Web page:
Fortunately, that's just not true. The 80% statistic is an enduring myth I see quoted frequently, but studies just don't back it up. The divorce rate seems to be about the same, whether a child is autistic or not. Even worse, the show quoted that the character's therapist told her that it was true. Lesson 1: Don't believe everything your therapist tells you! Lesson 2: Just because your child is autistic, doesn't mean you're doomed to divorce.
You can read an earlier discussion of this topic on my Divorce and Autismpost. Please don't skip the show because of one bad statistic. Autistic kids are varied, and every family is different, but in general, Parenthood seems to do a pretty good job of presenting the joys and struggles of raising an autistic child.
I recently got an email from a researcher at Columbia University. They’re doing a study on parents of children with autism, and looking for parents to participate. Here’s an excerpt from their email if you’re interested.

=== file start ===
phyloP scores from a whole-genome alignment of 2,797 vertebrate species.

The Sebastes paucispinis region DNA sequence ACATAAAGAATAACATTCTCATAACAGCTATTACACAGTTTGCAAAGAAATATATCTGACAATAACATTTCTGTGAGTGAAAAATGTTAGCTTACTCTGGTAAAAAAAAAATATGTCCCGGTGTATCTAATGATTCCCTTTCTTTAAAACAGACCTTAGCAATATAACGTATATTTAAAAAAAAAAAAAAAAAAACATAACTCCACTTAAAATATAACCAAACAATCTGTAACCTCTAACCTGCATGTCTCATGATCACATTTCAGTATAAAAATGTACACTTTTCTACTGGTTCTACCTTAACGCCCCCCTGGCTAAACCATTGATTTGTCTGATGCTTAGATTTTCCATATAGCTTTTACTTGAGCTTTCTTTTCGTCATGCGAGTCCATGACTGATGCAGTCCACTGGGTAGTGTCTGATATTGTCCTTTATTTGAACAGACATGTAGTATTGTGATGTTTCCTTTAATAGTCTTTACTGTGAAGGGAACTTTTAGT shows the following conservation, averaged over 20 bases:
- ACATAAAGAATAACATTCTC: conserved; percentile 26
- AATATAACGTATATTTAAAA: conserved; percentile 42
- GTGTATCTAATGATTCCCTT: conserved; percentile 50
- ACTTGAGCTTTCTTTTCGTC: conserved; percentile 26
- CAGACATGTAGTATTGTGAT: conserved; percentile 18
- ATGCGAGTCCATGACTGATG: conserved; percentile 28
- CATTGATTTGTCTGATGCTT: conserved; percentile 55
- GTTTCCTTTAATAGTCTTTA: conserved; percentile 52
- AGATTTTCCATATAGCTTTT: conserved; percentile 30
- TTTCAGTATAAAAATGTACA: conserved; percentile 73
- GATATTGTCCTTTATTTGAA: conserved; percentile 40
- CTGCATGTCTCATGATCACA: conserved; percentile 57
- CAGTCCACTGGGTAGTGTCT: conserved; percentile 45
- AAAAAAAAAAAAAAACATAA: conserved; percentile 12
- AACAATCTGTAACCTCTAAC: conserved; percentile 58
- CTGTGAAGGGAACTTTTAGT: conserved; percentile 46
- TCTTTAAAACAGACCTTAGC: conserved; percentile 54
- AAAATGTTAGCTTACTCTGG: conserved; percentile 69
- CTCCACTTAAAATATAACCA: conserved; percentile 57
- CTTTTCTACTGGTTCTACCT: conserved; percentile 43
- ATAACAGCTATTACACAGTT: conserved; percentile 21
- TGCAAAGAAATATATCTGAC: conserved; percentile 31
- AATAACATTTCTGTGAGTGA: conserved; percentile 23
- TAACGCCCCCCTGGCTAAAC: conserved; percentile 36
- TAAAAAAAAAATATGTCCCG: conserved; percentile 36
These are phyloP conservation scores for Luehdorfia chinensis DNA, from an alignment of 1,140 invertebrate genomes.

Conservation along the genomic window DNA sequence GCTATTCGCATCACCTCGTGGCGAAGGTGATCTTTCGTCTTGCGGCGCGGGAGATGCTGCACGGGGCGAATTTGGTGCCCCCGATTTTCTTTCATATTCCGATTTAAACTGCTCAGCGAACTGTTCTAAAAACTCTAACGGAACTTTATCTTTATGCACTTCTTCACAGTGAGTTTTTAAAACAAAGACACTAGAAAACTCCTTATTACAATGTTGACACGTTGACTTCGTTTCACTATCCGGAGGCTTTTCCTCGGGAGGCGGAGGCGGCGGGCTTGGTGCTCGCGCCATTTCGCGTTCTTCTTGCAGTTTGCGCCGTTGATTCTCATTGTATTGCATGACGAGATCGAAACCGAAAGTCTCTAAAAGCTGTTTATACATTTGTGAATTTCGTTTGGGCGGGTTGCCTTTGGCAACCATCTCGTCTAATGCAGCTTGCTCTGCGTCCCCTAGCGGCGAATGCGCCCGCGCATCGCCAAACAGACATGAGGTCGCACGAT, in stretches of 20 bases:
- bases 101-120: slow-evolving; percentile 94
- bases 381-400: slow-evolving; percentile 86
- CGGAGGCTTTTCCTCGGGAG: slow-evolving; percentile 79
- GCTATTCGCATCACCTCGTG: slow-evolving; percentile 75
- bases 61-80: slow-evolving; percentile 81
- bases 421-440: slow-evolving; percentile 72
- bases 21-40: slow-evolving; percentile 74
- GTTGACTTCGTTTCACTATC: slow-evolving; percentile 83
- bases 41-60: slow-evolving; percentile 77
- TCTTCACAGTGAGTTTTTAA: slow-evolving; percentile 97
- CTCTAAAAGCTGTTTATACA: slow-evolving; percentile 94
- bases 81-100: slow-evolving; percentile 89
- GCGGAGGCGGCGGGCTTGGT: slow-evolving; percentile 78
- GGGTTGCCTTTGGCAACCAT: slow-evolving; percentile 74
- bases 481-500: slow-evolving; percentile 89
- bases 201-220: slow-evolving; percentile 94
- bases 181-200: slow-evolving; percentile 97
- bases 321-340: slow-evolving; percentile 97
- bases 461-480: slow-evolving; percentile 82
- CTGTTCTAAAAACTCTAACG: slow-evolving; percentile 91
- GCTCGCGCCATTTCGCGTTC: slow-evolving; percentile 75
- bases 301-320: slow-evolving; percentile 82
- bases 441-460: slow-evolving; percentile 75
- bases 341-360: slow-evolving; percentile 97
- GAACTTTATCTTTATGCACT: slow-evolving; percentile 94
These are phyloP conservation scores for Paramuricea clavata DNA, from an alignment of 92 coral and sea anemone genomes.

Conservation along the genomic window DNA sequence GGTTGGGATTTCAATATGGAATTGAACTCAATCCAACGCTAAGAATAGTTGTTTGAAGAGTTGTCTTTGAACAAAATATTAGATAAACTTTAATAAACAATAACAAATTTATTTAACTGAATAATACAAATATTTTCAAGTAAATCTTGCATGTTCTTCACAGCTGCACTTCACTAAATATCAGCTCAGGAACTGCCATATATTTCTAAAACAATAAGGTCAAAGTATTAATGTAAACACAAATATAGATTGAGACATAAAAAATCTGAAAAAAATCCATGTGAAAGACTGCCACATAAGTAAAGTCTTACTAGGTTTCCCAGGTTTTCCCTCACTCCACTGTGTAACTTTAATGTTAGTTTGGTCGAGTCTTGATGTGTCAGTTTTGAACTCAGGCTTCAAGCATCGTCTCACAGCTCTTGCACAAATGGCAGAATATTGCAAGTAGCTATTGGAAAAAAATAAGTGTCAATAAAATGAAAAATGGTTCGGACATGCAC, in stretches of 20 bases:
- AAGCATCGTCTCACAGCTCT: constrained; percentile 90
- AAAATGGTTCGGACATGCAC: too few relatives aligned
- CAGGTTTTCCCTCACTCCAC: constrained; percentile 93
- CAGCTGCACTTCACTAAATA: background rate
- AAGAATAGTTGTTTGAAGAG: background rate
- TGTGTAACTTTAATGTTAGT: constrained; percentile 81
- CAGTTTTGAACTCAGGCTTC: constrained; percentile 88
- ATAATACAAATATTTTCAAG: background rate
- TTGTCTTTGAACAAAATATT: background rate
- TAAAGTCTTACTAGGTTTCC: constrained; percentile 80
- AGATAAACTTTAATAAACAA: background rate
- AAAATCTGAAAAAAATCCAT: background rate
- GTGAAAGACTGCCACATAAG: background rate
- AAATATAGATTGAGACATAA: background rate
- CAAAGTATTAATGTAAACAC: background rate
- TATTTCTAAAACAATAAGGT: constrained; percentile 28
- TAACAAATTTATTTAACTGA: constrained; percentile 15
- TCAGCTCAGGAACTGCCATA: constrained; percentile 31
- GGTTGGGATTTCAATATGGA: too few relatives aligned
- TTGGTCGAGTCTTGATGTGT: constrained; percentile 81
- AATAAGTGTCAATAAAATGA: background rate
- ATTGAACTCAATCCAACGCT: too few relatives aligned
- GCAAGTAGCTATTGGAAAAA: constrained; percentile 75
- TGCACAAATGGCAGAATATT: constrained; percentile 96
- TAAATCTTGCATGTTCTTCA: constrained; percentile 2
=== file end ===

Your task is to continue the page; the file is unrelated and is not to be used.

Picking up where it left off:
“We are researchers at Columbia University's Institute for Social and Economic Research and Policy studying autism. We are currently collecting life stories from parents about their experiences in recognizing their child's autism, seeking professional help and navigating the available service systems. We think participation in this study would be of great interest to your readers, and we would like to invite you to write about our survey on your blog.
The goal of this project is to gain a better understanding of the road to diagnosis. Parents have different experiences and observations of their child's development and they have different personal resources with which they access care and services. Parents also differ in the type and extent of their support networks and social relations. And finally parents make different decisions in their quest for obtaining the right diagnosis and care for their child. We would like to give parents the chance to tell their stories. Participation in the survey may help us understand the heterogeneity of autism as well as how children develop over time.
We are collecting life stories of parents of children who have autism through an online semi-structured survey at our website, http://www.understandingautism.columbia.edu. You could help our research tremendously by encouraging parents to participate in our study.”